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Molecular pathogenesis of pneumococus

Original Research ARTICLE

Front. Cell. Infect. Microbiol., 27 September 2016 | https://doi.org/10.3389/fcimb.2016.00104

Streptococcus pneumoniae Eradicates Preformed Staphylococcus aureus Biofilms through a Mechanism Requiring Physical Contact

Faidad Khan1,2†, Xueqing Wu1†, Gideon L. Matzkin1, Mohsin A. Khan2, Fuminori Sakai1 and Jorge E. Vidal1*
  • 1Hubert Department of Global Health at the Rollins School of Public Health, Emory University, Atlanta, GA, USA
  • 2National Centre of Excellence in Molecular Biology, University of the Punjab, Lahore, Pakistan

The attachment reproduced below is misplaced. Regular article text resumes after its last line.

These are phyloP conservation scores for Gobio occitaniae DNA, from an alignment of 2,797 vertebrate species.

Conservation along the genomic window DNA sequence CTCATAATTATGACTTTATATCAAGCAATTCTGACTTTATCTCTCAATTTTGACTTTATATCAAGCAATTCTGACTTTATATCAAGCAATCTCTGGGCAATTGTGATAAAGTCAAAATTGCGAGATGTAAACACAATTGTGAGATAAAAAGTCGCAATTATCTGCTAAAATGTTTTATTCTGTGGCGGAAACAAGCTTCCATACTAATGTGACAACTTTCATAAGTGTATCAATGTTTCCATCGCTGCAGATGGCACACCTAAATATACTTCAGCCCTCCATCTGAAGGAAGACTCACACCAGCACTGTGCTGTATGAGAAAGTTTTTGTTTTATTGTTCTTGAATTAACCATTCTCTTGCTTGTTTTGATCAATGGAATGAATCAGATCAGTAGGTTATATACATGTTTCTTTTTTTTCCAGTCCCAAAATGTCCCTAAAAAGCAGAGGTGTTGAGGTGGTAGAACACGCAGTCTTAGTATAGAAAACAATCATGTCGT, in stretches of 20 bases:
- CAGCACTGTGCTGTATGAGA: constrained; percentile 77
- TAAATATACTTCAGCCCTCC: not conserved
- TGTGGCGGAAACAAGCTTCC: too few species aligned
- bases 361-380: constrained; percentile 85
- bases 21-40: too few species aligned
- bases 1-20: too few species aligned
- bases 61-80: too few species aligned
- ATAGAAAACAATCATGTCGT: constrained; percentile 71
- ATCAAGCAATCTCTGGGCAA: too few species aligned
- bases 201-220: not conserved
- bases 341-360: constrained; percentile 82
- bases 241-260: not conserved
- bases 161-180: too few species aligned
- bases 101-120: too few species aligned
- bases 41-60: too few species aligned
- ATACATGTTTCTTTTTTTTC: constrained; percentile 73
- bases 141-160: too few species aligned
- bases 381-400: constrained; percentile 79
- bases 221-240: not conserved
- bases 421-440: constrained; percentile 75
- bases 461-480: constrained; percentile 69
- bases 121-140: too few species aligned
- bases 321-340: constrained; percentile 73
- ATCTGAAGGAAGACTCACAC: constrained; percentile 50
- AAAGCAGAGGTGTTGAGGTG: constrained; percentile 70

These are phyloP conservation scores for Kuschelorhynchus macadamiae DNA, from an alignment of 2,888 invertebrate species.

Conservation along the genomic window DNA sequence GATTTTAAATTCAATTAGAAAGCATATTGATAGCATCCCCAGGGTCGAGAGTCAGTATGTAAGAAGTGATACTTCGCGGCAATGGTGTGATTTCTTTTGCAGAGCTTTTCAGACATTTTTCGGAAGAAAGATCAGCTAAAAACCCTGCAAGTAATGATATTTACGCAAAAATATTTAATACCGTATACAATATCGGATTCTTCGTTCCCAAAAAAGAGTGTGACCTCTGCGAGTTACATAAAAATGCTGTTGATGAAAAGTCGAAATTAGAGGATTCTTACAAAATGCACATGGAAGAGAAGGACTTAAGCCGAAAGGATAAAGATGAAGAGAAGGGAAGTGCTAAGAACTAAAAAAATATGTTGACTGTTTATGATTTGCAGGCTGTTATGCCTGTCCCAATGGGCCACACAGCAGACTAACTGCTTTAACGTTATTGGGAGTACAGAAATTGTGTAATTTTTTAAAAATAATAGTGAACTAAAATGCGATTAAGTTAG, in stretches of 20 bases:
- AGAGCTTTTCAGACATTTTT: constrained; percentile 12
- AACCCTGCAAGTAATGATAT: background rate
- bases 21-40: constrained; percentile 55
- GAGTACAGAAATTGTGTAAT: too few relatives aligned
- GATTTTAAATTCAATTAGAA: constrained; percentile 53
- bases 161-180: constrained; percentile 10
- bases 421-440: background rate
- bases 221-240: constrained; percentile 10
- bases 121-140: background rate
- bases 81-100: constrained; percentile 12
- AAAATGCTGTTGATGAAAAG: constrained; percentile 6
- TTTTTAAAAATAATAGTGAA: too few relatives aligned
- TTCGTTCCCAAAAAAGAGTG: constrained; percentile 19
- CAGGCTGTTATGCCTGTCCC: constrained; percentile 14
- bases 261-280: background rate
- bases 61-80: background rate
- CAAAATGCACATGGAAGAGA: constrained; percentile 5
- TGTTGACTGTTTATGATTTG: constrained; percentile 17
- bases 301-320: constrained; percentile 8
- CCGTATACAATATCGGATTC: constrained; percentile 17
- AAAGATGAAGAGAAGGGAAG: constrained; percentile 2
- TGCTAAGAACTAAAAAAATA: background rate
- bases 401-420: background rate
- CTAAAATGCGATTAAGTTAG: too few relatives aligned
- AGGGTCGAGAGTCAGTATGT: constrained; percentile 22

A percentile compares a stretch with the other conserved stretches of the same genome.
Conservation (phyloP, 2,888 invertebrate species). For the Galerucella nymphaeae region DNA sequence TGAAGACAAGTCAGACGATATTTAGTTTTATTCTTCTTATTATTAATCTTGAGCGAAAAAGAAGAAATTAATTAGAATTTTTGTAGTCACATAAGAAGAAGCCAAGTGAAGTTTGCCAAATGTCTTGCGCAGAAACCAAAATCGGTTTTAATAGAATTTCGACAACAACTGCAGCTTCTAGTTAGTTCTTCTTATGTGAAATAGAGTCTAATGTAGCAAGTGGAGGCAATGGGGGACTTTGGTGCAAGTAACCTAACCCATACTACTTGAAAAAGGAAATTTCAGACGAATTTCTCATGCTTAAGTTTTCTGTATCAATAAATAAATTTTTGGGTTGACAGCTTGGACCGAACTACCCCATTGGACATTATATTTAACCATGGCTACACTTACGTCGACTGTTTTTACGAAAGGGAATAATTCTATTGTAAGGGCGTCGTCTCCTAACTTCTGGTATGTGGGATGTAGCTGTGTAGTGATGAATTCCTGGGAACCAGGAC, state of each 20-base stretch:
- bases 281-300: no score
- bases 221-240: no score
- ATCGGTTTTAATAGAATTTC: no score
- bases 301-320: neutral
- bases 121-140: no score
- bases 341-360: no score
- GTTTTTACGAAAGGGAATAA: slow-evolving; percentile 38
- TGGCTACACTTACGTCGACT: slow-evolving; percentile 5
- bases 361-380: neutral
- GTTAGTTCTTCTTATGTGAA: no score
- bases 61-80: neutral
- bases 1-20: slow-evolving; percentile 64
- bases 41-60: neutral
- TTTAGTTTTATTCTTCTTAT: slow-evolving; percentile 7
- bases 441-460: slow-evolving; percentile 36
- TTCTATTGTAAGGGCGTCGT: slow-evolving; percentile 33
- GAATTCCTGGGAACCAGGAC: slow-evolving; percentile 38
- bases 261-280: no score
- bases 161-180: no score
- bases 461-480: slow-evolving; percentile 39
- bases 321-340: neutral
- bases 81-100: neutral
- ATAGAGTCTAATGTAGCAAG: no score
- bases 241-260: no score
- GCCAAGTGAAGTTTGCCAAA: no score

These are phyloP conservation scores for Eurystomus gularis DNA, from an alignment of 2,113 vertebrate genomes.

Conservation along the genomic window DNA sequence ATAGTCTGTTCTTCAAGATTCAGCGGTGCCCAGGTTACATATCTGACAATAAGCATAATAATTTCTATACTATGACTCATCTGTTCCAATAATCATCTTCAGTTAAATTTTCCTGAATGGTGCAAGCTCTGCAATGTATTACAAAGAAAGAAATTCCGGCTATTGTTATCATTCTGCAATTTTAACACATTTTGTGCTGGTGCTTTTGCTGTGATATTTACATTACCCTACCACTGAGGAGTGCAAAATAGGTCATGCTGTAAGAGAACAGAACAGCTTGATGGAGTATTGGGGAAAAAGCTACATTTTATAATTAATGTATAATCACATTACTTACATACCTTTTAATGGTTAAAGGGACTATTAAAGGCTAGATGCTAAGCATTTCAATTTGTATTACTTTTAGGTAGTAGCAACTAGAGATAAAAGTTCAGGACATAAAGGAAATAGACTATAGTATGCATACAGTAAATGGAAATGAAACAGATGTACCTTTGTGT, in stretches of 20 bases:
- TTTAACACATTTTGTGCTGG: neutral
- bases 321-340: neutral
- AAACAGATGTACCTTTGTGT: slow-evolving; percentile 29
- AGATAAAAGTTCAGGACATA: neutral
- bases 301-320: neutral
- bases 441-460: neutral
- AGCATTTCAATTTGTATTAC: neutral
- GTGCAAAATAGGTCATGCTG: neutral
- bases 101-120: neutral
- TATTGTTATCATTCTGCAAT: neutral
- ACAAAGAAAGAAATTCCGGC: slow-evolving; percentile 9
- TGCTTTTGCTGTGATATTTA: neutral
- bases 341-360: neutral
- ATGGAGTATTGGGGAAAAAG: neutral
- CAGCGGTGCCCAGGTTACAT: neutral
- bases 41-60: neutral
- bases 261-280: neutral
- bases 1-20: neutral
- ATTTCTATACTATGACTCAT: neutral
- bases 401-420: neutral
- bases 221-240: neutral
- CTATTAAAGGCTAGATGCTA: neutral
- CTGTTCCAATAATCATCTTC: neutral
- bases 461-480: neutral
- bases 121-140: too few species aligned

Staphylococcus aureus (Sau) strains are a main cause of disease, including nosocomial infections which have been linked to the production of biofilms and the propagation of antibiotic resistance strains such as methicillin-resistant Staphylococcus aureus (MRSA). A previous study found that Streptococcus pneumoniae (Spn) strains kill planktonic cultures of Sau strains. In this work, we have further evaluated in detail the eradication of Sau biofilms and investigated ultrastructural interactions of the biofilmicidal effect. Spn strain D39, which produces the competence stimulating peptide 1 (CSP1), reduced Sau biofilms within 8 h of inoculation, while TIGR4, producing CSP2, eradicated Sau biofilms and planktonic cells within 4 h. Differences were not attributed to pherotypes as other Spn strains producing different pheromones eradicated Sau within 4 h. Experiments using Transwell devices, which physically separated both species growing in the same well, demonstrated that direct contact between Spn and Sau was required to efficiently eradicate Sau biofilms and biofilm-released planktonic cells. Physical contact-mediated killing of Sau was not related to production of hydrogen peroxide as an isogenic TIGR4ΔspxB mutant eradicated Sau bacteria within 4 h. Confocal micrographs confirmed eradication of Sau biofilms by TIGR4 and allowed us to visualize ultrastructural point of contacts between Sau and Spn. A time-course study further demonstrated spatial colocalization of Spn chains and Sau tetrads as early as 30 min post-inoculation (Pearson's coefficient >0.72). Finally, precolonized biofilms produced by Sau strain Newman, or MRSA strain USA300, were eradicated by mid-log phase cultures of washed TIGR4 bacteria within 2 h post-inoculation. In conclusion, Spn strains rapidly eradicate pre-colonized Sau aureus biofilms, including those formed by MRSA strains, by a mechanism(s) requiring bacterium-bacterium contact, but independent from the production of hydrogen peroxide.